Quick Takes:

  • The decisions we make are ours and ours alone
  • Most of us make decisions based on fear
  • We let our fears and desire for safety drive our actions – and therefore our results
  • Instead, we should make decisions based on faith – faith that things will turn out great

“The only thing standing between you and the life you want is the bullshit story you tell yourself about why you can’t have it.” – Jordan Belfort

If you’ve been following along the past year or so, you’ll be familiar with the idea of scarcity and abundance. Scarcity and abundance are two frames of references that cause a person to look at the world a certain way.

A person with a mindset of scarcity views life as one devoid of opportunity, and clings to the small opportunity they have as the only lifeboat in a sea of uncertainty. A person with a mindset of abundance views life as one full of potential, and knows that any uncertainty is in fact an opportunity disguised as fear.

Presented that way, it’s easy to see that we should all come from a place of abundance rather than scarcity. I’ll admit, however, that I’ve done a poor job of diving into the underlying factors of scarcity and abundance. While on the surface, the choice to live a life of abundance is a no brainer, but there are forces that cause people to naturally view life through the eyes of scarcity. But what are these forces, and more importantly, how can we use them for good and push us into abundance?

These forces, although many, can be boiled down into two very acute factors that create either a life of scarcity or a life of abundance. Stop stalling, I can already hear you say! Ok ok, fine, these two factors, much like scarcity and abundance, are simple opposites: fear and faith.

Fear-based decision-making

Unfortunately, we’re all aware of this line of decision-making, because fear is the basis upon which we as humans make most of our decisions.

That’s ok, I get it. We’re animalistic creatures, literally, often times masquerading as semi-omnipotent beings. And it’s because of our animalistic nature that we take a fight or flight approach to most situations, intuitively trying to prolong our comfortability and remove any uncertainty.  But in today’s world, where often times the worst that can happen in even the most uncomfortable situations is just that, uncomfortability, our fear of the unknown is no longer a survival necessity.

Yet we still base most of our decisions on our fears rather than our faith, or as Deepak Chopra would say, we base our decisions based on the certainty of the past rather than on the unlimited potential of the unknown.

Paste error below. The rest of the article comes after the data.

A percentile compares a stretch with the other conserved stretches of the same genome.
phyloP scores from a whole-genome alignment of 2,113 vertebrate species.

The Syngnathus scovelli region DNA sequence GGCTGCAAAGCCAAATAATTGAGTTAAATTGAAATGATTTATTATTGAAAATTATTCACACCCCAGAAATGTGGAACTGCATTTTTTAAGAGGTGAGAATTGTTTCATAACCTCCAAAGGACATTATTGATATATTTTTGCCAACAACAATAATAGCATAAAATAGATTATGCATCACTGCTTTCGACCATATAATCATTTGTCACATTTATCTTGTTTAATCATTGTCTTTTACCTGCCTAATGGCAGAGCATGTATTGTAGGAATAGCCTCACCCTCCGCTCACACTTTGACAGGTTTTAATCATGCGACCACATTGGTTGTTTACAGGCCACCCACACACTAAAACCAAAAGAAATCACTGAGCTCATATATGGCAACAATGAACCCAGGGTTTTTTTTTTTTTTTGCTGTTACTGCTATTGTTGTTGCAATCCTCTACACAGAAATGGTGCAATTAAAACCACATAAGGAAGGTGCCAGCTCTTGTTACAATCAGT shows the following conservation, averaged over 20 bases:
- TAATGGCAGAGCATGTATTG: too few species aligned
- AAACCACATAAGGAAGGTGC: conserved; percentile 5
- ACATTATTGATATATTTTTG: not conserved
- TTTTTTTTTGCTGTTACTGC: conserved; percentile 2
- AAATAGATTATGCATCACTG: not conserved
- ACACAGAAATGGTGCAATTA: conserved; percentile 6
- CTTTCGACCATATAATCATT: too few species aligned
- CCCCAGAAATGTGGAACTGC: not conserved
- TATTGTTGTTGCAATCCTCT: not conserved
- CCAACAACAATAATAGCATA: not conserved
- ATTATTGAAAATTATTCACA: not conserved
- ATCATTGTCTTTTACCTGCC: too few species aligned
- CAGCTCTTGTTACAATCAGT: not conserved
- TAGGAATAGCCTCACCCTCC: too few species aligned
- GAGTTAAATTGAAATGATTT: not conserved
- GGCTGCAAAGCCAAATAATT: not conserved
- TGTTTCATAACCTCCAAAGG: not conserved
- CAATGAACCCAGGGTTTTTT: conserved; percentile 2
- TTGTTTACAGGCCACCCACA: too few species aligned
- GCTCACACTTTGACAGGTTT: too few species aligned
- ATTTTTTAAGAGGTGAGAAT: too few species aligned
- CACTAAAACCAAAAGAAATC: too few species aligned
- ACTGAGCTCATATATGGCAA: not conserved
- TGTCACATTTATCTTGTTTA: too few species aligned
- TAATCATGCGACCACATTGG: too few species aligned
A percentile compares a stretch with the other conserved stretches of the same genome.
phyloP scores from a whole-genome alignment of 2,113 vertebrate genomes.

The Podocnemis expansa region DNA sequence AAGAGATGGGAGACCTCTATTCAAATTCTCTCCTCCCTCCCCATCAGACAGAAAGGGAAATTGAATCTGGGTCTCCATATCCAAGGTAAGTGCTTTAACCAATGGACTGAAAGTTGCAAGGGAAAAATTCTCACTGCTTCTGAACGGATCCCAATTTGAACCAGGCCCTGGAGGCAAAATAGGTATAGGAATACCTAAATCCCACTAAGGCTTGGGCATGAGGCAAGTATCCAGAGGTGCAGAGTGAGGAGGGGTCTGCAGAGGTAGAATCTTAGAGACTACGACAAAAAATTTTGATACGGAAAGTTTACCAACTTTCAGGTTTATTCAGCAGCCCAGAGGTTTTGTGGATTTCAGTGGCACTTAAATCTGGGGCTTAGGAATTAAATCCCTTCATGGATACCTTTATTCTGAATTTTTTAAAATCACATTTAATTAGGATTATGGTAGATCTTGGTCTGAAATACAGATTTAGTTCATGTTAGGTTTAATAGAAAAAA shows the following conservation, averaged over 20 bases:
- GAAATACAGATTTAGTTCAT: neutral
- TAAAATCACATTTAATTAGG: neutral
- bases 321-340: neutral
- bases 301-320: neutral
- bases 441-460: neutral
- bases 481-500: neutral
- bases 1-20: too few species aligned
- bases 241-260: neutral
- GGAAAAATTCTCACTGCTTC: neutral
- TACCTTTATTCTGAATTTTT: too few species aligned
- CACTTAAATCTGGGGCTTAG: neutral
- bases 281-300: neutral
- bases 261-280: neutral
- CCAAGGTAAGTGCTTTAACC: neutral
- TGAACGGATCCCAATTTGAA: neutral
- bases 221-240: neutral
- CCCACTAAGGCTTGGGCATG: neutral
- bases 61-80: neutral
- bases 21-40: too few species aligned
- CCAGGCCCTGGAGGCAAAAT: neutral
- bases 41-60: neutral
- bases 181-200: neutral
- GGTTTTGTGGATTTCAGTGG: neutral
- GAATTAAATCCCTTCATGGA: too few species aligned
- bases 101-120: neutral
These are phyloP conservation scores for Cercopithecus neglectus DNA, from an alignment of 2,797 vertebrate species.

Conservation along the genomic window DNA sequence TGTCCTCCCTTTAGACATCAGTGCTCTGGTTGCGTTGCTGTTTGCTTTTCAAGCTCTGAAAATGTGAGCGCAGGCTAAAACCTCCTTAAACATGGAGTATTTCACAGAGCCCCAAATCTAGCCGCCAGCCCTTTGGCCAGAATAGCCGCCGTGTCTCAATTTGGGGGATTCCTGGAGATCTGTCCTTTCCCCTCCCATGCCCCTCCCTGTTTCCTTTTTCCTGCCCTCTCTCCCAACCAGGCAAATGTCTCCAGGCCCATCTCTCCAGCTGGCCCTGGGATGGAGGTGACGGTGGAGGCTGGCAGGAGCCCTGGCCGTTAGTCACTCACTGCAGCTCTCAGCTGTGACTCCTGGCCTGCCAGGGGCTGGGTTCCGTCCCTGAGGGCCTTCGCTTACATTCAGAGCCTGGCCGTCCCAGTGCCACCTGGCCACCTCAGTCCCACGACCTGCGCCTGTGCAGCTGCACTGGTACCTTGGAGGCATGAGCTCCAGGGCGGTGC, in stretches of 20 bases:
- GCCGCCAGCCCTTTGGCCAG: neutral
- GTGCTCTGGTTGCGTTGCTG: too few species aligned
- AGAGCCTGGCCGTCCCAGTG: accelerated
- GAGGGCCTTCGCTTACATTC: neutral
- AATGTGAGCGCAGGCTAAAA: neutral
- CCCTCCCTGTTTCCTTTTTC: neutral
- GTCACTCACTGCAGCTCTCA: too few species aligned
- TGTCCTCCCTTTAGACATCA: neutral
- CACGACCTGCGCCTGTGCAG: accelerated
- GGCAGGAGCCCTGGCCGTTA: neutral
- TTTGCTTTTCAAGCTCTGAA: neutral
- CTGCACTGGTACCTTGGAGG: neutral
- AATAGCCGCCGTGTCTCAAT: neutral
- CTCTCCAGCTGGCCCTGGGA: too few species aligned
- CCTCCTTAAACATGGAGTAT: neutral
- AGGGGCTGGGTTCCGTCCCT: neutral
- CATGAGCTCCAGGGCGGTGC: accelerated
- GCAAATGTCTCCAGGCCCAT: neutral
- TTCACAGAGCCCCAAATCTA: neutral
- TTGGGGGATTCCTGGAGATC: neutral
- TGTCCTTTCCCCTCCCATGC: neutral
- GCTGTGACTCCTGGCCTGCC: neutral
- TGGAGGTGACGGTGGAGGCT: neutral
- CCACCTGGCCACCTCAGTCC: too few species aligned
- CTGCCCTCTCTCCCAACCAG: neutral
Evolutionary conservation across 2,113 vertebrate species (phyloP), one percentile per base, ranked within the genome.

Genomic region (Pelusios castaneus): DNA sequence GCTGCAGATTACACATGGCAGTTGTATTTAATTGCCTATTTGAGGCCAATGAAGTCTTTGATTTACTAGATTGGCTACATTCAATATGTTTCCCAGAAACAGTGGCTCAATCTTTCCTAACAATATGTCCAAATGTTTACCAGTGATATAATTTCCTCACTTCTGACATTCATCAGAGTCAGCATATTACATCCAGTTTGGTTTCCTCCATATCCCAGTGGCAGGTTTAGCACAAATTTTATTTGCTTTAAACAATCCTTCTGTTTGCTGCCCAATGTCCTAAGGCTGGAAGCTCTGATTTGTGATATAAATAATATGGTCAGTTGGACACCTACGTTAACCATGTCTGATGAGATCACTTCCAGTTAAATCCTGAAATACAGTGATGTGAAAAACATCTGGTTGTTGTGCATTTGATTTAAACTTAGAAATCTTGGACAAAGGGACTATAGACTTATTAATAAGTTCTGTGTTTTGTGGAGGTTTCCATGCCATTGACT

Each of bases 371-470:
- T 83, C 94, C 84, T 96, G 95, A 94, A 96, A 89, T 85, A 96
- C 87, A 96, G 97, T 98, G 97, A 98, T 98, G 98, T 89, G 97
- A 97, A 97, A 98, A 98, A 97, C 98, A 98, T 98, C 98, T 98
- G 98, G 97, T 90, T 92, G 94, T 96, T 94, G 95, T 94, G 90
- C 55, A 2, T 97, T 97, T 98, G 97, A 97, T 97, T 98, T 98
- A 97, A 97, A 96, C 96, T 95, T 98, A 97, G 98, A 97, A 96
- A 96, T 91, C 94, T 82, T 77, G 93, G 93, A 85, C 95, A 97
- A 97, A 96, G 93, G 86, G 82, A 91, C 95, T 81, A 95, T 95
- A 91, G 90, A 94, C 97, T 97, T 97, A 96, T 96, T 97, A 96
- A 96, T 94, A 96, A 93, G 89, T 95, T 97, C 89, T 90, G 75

To his point, when we make a decision based in fear, what we’re doing is relying on the certainties of the past to drive our future. This means that when we make decisions that are driven by fear, we’re perpetuating the cycle of our past and ensuring that the possibilities of our future will be repeated events from our past. When let fear control our decision-making, we limit our opportunities and are doomed to repeat our past, which, to me, doesn’t sound like a fun way to live life. 

This is because in the unknown is what Chopra calls “pure potentiality,” which is the ability for any possibility to manifest itself in the physical world. Kinda “woo-woo” I know, but it actually makes a lot of sense.

Think: when we come from a place of fear, the unknown is dark and ominous. Our fear-based decision-making pushes us away from unlimited possibility and toward the mundane safety of the known. But when we choose the known over the unknown, we limit the potential of our life.

What if you’re contemplating leaving your job? If you’re reading this blog, there’s a chance you’d like to. When you come from a position of fear, rather than seeing the freedom and unlimited potential of quitting and pursuing another path, you instead only see the downside of losing a paycheck and creating a potential gap in your resume.

So, instead of stepping into the unknown and embracing what comes next, you resign yourself to repeat the same cycle that led you to a place of dissatisfaction.